The Unprecedented Impact of COVID-19 on the Future of Hotels' Wellness Programs
By Daniel Poulin Director, Spa & Fitness North & Central America, Accor | July 12, 2020
Loneliness and isolation although often linked are very different concepts. Over the last few weeks social distancing was used interchangeably with physical distancing and although both have a different connotation, they have the same purpose; to create a safe space between us in order to stop or slow down the spread of COVID-19 along with other measures such as frequent handwashing and masks.
Social Distancing, Physical Distancing, Isolation And Loneliness. What Do We Know?
It is easy to understand that although social or physical isolation is an objective indicator of how much contact somebody has with other people, loneliness is "the subjective feeling of isolation," says Dr. Carla Perissinotto, a geriatrician at the University of California, San Francisco who studies loneliness. Others are even more specific and state that loneliness is actually a state of mind defined as feeling lonely more than once a week.
What it boils down to is that it is possible to be alone yet not lonely as it is possible to be in the presence of others and feel lonely.
Are We A Lonely Society?
Loneliness was a wellness crisis well before COVID-19 and this current period of extended social isolation will also exacerbate the epidemic of loneliness identified by a 2019 University of Michigan study on healthy aging in which 34% of adults aged 50 to 80 years reported feeling lonely. Among the increasing number of households of adults living alone - now 42% of US adults - 60% reported feeling a lack of companionship and 41% felt isolated.
The same researchers mentioned previously were also able to identify that marriage or being in a relationship, higher incomes and higher education were all linked to lower levels of loneliness while high levels of loneliness are associated with physical health symptoms, living alone, small social networks, and low-quality social relationships.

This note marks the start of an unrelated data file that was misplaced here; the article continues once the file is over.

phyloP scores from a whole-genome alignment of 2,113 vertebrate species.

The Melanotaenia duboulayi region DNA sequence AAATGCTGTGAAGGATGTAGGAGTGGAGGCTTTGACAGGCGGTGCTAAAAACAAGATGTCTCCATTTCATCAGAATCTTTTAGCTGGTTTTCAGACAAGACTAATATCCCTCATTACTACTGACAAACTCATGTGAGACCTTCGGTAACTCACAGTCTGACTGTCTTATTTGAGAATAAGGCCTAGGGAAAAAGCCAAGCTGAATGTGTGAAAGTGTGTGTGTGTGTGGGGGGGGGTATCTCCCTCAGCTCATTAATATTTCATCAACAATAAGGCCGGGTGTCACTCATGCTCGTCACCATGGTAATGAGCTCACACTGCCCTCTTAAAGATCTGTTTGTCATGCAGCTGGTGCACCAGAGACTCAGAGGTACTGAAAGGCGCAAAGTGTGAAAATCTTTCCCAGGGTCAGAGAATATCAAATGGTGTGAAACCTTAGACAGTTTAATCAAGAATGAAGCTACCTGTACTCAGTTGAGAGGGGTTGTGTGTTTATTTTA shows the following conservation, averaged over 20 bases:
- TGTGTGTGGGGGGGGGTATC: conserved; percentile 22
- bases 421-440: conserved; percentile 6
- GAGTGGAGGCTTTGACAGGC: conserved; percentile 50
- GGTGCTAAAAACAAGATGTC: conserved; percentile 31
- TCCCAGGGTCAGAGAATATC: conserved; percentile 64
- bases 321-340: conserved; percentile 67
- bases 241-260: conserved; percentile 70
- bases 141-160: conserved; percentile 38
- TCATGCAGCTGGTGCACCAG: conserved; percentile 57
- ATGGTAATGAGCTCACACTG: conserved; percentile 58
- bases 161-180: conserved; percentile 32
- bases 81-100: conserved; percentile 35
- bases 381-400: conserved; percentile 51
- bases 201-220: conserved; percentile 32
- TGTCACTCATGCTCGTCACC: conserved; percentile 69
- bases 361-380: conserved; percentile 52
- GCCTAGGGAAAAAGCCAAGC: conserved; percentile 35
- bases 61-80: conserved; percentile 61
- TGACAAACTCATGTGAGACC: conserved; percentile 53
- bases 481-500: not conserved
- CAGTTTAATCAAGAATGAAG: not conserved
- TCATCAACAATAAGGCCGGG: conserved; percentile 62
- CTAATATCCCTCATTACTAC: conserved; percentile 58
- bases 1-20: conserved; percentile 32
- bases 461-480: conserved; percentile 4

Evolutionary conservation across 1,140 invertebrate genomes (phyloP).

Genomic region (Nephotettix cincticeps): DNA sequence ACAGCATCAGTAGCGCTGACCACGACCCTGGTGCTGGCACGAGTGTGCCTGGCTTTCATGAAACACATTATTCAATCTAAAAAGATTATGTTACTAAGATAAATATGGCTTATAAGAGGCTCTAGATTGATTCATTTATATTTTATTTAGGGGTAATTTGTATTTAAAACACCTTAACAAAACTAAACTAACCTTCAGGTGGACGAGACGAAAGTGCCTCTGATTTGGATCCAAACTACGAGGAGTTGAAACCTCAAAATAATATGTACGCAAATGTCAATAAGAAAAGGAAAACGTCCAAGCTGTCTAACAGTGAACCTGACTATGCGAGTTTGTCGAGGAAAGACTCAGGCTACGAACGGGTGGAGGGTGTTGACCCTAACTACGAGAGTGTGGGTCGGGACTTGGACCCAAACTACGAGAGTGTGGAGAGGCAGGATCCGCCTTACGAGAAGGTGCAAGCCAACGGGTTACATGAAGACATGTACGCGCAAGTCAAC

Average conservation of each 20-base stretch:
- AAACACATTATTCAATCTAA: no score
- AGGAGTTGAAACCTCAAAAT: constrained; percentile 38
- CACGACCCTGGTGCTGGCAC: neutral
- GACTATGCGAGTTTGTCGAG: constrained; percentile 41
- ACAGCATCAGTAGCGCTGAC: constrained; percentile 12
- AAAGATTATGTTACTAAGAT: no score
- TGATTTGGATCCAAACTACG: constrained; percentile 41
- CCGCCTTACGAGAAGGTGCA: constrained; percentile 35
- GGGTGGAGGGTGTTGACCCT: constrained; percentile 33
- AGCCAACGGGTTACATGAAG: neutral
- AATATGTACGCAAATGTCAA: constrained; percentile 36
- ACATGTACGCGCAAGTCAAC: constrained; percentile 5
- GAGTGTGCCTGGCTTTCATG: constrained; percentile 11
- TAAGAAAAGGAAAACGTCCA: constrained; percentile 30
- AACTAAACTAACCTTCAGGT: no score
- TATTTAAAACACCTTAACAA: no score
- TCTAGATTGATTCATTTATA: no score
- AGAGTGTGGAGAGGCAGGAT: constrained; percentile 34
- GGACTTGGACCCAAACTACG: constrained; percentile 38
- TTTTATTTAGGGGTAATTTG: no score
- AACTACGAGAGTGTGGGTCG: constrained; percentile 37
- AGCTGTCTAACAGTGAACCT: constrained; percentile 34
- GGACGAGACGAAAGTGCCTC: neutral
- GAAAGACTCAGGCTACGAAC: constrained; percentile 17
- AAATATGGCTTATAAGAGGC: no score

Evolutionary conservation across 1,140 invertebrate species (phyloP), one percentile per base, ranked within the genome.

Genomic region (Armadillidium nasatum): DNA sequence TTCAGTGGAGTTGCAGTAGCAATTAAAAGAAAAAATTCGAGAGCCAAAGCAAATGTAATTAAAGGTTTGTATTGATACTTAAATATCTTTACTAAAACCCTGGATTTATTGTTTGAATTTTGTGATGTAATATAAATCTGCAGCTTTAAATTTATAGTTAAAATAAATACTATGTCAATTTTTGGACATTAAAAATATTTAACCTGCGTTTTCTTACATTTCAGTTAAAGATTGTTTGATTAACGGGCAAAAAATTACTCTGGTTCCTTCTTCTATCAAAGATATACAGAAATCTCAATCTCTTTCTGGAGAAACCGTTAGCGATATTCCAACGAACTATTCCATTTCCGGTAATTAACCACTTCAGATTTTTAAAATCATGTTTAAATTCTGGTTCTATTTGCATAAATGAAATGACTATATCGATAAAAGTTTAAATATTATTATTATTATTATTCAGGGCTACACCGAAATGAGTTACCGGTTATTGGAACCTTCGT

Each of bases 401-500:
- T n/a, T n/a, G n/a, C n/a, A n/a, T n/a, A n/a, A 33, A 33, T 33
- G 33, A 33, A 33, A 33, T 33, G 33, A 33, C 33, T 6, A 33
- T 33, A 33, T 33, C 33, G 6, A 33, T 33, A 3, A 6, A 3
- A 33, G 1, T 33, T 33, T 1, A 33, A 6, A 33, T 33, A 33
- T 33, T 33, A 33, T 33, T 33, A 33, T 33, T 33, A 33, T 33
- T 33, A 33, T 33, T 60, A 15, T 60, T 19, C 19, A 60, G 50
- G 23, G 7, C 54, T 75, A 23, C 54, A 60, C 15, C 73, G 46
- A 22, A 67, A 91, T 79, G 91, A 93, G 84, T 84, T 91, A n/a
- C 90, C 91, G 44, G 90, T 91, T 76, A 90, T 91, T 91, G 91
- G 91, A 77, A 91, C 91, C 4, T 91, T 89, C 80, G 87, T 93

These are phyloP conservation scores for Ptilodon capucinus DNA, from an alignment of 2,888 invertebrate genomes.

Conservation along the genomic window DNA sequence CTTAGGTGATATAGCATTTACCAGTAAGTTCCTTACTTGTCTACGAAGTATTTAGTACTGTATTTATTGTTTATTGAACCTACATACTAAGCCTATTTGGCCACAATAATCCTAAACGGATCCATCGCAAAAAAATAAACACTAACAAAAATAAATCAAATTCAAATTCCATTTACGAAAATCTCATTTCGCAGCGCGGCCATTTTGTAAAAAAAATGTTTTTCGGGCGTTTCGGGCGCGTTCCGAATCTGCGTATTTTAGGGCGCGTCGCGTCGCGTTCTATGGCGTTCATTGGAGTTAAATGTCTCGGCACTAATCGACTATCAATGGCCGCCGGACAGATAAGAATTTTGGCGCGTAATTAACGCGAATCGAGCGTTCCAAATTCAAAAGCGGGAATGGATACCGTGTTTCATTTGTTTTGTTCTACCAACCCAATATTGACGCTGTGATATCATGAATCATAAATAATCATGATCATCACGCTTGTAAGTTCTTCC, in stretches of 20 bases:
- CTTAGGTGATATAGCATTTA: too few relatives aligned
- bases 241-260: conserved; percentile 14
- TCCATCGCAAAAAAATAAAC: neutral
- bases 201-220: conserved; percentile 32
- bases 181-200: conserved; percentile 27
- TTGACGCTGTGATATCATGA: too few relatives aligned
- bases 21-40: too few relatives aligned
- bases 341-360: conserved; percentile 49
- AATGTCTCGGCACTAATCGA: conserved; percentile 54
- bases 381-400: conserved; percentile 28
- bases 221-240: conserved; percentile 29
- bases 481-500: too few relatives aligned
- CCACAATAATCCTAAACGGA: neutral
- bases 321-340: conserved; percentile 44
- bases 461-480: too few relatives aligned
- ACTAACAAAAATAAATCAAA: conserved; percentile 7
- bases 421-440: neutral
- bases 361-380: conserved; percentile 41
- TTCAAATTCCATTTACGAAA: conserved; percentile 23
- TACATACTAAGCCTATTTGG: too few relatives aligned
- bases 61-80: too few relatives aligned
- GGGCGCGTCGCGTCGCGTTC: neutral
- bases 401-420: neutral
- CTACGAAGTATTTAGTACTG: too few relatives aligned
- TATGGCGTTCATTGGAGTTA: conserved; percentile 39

What Did Abraham Have To Say About All This?
Most have heard of Abraham Maslow's hierarchy of needs as shown on the pyramid below and even more so today as his model has been mentioned multiple times on webinars, pod casts and in social media over the last few weeks as a way to put in perspective the importance of first covering the basics in a time or crisis.
Most of us managed to ensure that our basic needs were looked after in the first few weeks of this pandemic although without its fair share of toilet paper hoarding along with other more or less rational behaviors all with the same goal to ensure that individual basic needs were not compromised.
The real issue came a few weeks later where many found it difficult to address their needs to belong and love while in isolation. Maslow argues that it is crucial for humans to love others and be loved by others. The absence of this love results in things like loneliness, anxiety, and depression.
Will we ever be able to reach the top of the pyramid in a post COVID world if hotel operators and designers are already having conversations on "socially distancing" our programs, operations and venues?
Will the new dining experience of tomorrow take place in a series of private rooms where the idea of sipping on a martini at the hotel lobby bar, taking in the ambiance and the crowd is nothing but a memory of days gone by?
What Is The Impact Of Loneliness On Our Health And Wellbeing?
Lacking social connection carries a risk that is comparable, and in many cases, exceeds that of other well-accepted risk factors, including smoking up to 15 cigarettes per day, obesity, physical inactivity, and air pollution (3).
Other research conducted by Oliver Hammig on loneliness demonstrated the wide range of negative effects on both physical and mental health including: Alcoholism and drug use, altered brain function, Alzheimer's disease progression, antisocial behavior, cardiovascular disease and stroke, decreased memory and learning, depression and suicide, increased stress levels and poor decision-making.
Many wellness experts predict that the long term impact of COVID-19 on our health and wellbeing will be akin to those suffering from PTSD and will have a huge influence on the way we live, love and play. The hospitality industry will need to adapt and this will be especially true for the way we program and design our wellness spaces.
Wellness Considerations in a Post COVID Hospitality World.
On a recent panel of experts looking at Design Re-invention, GOCO Founder and CEO Ingo Schweder speaks about Resilient Design as defined by "… the process of designing buildings, landscapes and entire communities in a way that mitigates the impact of extreme changes – such as weather, pandemic, external threats, social trends and environmental demands."